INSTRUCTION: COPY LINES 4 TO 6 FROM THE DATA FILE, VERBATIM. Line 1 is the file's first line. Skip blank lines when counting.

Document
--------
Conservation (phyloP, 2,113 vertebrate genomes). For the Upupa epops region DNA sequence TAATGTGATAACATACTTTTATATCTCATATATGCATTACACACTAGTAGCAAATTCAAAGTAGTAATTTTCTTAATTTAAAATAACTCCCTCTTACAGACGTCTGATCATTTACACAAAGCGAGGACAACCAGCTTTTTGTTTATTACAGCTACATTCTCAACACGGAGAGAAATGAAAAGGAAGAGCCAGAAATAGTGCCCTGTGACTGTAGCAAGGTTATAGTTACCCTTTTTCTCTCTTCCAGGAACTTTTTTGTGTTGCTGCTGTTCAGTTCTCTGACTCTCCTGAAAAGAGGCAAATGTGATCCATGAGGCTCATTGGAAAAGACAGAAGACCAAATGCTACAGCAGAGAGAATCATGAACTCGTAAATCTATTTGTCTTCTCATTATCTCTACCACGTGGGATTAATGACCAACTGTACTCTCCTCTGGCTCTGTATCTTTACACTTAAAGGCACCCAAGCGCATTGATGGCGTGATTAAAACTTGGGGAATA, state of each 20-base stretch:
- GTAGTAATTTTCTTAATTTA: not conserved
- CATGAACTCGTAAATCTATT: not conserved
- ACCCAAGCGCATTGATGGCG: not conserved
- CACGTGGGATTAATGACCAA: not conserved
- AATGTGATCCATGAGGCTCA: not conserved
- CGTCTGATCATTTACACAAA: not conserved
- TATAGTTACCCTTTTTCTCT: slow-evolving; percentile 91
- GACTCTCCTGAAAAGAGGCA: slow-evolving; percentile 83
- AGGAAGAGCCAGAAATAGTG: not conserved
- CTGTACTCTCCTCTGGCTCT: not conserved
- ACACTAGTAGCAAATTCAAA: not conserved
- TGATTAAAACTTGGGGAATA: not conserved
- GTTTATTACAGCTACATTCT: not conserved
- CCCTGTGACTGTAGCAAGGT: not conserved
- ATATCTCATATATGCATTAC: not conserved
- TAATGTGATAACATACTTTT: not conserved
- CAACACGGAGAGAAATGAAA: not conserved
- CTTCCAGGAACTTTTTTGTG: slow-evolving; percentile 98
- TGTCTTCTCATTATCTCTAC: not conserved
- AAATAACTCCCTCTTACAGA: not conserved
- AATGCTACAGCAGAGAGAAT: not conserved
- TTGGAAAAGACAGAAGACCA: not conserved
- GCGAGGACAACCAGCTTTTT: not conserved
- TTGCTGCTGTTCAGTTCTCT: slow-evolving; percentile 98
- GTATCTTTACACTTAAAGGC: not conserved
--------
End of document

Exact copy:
- ACCCAAGCGCATTGATGGCG: not conserved
- CACGTGGGATTAATGACCAA: not conserved
- AATGTGATCCATGAGGCTCA: not conserved